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J. Funct. Morphol. Kinesiol., Volume 1, Issue 2 (June 2016) , Pages 154-268

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Open AccessReview
Stress for Vertebral Bodies and Intervertebral Discs with Respect to Squatting Depth
J. Funct. Morphol. Kinesiol. 2016, 1(2), 254-268; https://doi.org/10.3390/jfmk1020254
Received: 1 March 2016 / Revised: 28 April 2016 / Accepted: 9 June 2016 / Published: 16 June 2016
Cited by 7 | Viewed by 1794 | PDF Full-text (589 KB) | HTML Full-text | XML Full-text
Abstract
For the development of speed strength in professional sports, “specific” strength training in the half or the quarter squat have been recommended. Due to the better lever ratios, higher loads have to be used to induce the necessary training stimuli compared to the [...] Read more.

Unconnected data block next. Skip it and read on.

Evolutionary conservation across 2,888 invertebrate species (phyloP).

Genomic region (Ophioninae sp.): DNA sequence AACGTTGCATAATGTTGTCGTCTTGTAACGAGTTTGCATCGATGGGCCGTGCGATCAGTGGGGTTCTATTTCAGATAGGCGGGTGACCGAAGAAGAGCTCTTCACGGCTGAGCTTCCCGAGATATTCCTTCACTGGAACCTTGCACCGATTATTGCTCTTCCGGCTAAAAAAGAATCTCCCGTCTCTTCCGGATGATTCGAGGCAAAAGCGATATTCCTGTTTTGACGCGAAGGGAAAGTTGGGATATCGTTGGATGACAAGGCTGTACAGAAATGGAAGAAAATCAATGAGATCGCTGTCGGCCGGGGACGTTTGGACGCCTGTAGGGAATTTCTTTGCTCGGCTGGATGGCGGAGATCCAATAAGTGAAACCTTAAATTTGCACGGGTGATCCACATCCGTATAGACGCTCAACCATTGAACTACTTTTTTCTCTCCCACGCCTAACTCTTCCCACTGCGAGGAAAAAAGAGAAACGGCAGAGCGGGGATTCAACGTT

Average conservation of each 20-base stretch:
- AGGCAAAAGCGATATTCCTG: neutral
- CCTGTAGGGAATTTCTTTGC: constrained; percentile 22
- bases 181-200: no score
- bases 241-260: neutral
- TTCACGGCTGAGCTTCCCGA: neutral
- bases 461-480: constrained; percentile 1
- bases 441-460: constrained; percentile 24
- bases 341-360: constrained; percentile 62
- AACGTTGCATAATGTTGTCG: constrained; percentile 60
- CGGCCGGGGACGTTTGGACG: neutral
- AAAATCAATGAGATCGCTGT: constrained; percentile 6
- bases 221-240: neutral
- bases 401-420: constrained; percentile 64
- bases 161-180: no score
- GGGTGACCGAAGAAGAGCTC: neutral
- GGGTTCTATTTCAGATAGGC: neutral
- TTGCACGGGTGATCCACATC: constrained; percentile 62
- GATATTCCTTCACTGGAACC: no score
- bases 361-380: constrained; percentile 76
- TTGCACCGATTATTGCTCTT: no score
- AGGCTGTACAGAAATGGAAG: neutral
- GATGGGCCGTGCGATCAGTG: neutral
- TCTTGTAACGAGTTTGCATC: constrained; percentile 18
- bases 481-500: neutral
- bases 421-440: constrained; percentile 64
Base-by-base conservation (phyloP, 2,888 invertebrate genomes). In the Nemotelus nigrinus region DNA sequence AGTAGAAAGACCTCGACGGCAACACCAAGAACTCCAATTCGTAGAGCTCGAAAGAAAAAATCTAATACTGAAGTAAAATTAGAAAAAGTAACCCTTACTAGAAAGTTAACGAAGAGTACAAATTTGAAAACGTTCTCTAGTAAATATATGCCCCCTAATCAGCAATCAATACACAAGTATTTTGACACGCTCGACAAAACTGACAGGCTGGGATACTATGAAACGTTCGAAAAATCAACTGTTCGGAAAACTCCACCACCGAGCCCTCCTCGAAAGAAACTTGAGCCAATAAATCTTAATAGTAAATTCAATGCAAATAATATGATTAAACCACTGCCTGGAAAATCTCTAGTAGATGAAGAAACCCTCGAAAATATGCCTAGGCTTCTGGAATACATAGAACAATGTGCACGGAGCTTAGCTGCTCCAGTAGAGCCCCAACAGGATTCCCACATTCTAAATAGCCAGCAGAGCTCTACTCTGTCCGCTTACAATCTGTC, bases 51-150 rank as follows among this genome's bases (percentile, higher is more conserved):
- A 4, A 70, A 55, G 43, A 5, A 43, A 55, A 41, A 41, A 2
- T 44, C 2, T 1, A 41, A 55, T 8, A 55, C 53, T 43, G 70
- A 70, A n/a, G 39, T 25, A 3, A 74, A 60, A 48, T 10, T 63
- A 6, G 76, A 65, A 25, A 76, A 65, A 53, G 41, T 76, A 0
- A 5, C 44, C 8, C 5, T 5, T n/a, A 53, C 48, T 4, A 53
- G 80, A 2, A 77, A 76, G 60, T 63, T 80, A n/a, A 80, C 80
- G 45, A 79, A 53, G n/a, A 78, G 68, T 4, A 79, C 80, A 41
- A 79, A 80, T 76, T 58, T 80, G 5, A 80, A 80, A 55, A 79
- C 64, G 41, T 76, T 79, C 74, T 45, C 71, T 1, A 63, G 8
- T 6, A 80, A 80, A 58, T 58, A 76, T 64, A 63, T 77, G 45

For the development of speed strength in professional sports, “specific” strength training in the half or the quarter squat have been recommended. Due to the better lever ratios, higher loads have to be used to induce the necessary training stimuli compared to the deep squat. Therefore, intradiscal pressure and compressive forces on vertebral bodies increase. Calculated compressive forces for the L3/L4 vertebral segment were revealed to be 6–10-fold bodyweight when the half or the quarter squat was performed with 0.8–1.6-fold bodyweight. After 10 weeks of training, physical education students have even been able to lift 3.89-fold bodyweight in the one repetition maximum (1-RM) of the quarter squat. The presented dependence of squatting depth, load and their influence on the spinal column have not been discussed before. A search for relevant scientific literature was conducted using PubMed. Concerns about increased risk of injuries in the deep squat have been disproven by plenty of cross-sectional studies with professional athletes. On the contrary, the comparably supramaximal weight loads in the half and the quarter squat should be regarded as increasing injury risks caused by the higher shear and compressive forces in the vertebral column. Therefore, we come to the conclusion that the half and the quarter squat should not further be recommended. Full article